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Basilica Espíritu Santo

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The Cathedral in Oviedo, Spain

Walking through Palermo’s charming Plaza Güemes, on the way to a lunch meeting, we couldn’t help but take a peek inside the imposing Basilica Espíritu Santo.

Sex in the City Girls

Built in 1907 by the immigrant Italian community, the basilica has an austere, grey exterior, absolutely void of ornamentation. The style is Romanesque, with two tall spires that tower over the plaza. The interior is a bit less dour, with decorative elements imported from Europe, such as granite columns from Austria and French stained-glass.

When we decided to go into the basilica, we were already about ten minutes late for our meeting. But the doors were open! And it looked so cool… surely, our appointment could wait a bit longer. We finally showed up nearly twenty minutes late, nervous and apologetic, but we needn’t have worried. The woman we were meeting wasn’t yet there herself. Punctuality in Argentina is a very fluid concept.

Location on our Buenos Aires Map
History of Argentina

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April 20, 2011 at 8:49 pm Comments (0)

Belgrano “R” – Resplendent, Residential, Revoltingly Rich

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Hello boys and girls, and welcome to Belgrano “R”. Let’s play a game! Everyone think of an “R”-word that describes this lovely neighborhood!

Residential? Yes that’s right, Bobby. Very clever!
Rich? Indeed, how true! Gold star for Judy!
Ridiculous? I suppose that works too, Jürgen, though I don’t much care for that one.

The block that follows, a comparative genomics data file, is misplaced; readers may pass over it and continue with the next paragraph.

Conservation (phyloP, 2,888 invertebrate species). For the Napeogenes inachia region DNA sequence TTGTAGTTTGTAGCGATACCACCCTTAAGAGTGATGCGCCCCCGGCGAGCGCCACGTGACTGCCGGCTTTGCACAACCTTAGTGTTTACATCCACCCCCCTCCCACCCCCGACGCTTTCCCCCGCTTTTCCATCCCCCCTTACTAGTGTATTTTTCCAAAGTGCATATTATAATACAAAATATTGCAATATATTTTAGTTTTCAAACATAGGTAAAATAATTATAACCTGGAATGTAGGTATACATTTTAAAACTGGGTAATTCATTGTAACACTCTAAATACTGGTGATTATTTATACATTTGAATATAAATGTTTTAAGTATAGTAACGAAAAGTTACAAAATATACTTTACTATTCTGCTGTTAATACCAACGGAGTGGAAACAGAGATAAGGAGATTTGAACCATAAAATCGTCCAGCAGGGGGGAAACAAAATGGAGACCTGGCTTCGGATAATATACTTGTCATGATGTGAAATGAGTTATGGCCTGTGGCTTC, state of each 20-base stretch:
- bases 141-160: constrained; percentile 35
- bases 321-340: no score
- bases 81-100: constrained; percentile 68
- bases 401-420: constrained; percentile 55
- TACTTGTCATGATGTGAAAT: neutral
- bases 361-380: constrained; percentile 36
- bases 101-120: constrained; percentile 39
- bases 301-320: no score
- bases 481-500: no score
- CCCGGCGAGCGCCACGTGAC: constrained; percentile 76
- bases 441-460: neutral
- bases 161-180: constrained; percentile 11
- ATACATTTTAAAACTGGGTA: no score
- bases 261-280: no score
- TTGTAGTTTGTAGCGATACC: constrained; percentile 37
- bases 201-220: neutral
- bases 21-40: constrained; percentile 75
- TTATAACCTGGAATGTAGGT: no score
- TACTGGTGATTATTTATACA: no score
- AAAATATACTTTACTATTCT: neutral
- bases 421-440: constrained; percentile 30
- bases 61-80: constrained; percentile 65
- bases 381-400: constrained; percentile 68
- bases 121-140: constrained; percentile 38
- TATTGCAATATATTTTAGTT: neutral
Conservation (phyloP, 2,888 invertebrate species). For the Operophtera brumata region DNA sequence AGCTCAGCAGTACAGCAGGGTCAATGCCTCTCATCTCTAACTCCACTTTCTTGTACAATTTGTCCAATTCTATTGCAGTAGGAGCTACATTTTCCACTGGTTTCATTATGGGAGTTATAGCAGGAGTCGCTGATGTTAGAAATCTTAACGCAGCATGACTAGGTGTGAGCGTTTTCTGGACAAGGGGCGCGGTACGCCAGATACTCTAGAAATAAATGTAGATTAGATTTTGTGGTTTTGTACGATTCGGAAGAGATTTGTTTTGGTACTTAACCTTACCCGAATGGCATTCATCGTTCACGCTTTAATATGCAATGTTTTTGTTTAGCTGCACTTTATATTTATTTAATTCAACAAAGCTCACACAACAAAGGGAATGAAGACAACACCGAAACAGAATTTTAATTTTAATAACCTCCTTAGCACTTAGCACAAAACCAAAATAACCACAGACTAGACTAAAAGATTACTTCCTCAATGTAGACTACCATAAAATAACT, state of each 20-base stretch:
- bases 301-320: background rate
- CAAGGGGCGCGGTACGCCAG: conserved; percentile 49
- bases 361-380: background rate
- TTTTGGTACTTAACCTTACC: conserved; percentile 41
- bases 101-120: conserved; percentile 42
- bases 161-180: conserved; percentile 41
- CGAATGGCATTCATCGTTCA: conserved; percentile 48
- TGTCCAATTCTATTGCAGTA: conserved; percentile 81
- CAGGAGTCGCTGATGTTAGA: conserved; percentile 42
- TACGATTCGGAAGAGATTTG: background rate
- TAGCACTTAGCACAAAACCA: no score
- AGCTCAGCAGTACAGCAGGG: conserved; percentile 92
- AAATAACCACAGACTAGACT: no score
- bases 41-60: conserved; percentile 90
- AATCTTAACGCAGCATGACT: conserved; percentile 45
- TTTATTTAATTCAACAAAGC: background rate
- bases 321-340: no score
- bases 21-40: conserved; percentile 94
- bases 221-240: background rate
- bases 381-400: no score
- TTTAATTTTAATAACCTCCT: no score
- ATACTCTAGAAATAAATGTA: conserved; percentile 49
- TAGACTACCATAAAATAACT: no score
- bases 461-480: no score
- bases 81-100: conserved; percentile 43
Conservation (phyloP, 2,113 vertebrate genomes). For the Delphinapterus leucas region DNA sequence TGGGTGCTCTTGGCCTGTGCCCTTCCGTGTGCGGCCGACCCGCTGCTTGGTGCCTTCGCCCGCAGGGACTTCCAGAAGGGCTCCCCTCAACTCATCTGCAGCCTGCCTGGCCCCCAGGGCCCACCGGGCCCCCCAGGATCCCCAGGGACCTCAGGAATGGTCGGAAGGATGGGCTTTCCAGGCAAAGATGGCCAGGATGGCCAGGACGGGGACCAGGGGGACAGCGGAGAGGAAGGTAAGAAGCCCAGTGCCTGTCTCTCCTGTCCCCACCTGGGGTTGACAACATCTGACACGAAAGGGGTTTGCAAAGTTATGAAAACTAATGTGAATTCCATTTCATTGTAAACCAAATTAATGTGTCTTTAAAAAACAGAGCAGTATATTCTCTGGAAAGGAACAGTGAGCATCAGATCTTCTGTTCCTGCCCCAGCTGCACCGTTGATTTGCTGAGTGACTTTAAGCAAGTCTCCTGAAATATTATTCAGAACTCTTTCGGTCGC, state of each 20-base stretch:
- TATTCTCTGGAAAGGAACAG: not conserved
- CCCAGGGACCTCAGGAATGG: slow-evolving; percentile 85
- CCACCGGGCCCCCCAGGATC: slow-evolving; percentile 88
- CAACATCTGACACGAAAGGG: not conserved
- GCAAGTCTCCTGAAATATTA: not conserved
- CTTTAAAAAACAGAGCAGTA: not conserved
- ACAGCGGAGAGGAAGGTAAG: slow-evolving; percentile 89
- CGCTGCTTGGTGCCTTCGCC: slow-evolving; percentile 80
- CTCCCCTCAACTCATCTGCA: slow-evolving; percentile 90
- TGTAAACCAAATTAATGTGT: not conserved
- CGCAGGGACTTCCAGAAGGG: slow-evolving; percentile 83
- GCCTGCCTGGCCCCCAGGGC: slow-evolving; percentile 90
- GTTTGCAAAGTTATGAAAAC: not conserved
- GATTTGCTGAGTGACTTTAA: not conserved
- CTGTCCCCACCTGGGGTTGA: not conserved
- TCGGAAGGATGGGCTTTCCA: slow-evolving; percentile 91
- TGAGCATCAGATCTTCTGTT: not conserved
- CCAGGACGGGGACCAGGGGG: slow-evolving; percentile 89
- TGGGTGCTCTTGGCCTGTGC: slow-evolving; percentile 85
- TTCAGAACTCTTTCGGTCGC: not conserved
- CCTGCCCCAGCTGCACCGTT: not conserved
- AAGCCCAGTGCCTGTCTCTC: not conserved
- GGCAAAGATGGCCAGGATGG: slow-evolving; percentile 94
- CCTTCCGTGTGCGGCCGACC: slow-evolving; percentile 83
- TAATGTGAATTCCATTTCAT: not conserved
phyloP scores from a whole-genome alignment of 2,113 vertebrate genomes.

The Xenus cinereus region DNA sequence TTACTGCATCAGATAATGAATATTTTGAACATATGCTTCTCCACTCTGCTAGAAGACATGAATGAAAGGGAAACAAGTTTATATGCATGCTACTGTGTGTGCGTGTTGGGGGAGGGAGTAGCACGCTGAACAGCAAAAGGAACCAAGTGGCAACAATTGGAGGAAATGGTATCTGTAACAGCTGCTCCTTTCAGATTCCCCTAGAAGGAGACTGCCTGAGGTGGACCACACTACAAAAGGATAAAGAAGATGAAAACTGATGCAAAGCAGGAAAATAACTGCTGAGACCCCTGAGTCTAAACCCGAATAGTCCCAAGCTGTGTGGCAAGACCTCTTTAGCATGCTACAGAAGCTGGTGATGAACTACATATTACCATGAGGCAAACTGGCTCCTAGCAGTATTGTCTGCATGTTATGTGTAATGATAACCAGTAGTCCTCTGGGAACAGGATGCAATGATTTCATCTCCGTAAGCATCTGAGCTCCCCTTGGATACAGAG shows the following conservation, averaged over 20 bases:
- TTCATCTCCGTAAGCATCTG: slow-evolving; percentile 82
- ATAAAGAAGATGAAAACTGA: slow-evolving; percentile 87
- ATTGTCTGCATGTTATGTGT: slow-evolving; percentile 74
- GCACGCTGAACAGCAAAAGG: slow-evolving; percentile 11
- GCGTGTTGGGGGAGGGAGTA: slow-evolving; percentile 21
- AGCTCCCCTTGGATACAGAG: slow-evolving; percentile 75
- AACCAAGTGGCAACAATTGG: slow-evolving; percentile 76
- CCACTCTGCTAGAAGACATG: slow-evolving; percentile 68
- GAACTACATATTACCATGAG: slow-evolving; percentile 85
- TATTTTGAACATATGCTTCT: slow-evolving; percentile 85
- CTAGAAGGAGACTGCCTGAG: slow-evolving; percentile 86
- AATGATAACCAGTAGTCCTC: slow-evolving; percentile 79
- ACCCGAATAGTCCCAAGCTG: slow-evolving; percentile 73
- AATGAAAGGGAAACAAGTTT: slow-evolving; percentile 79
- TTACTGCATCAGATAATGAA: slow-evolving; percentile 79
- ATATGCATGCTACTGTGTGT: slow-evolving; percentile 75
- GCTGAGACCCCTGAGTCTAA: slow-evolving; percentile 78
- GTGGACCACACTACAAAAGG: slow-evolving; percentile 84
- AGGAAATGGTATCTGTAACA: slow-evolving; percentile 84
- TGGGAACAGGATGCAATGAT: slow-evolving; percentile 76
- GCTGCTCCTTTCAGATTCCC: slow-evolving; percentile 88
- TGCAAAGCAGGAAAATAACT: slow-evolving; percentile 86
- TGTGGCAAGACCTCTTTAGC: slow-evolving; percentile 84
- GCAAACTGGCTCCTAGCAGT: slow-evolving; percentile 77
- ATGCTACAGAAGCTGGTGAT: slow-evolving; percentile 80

Fascist? MICHAEL! Sigh, that doesn’t even begin with “R”… and put your fist down, you irritating little twit. There will be no populist uprisings in Belgrano “R”!

British Buenos Aires

The northern barrio of Belgrano is split into a few sub-neighborhoods, two of which are known as “R” and “C”. The letters come from the names of the train stations “Rosario” and “Central”, but most porteños assign different meanings to the abbreviations: Belgrano “R” for residential, and Belgrano “C” for China. We’d already checked out China Town during the New Year celebrations, and returned recently to explore the more upscale section of the barrio.

With broad, tree-lined streets and Victorian-style homes, Belgrano “R” is easily the most dignified neighborhood we’ve seen in Buenos Aires. This section of town was settled by wealthy British expatriates, and the gates and well-maintained gardens are clearly reminiscent of England. After a good lunch at Jolie Bistro, near the train station, we set off to explore. With sunlight filtering through the leaves of the trees, and so many fascinating houses to photograph, we couldn’t have been happier.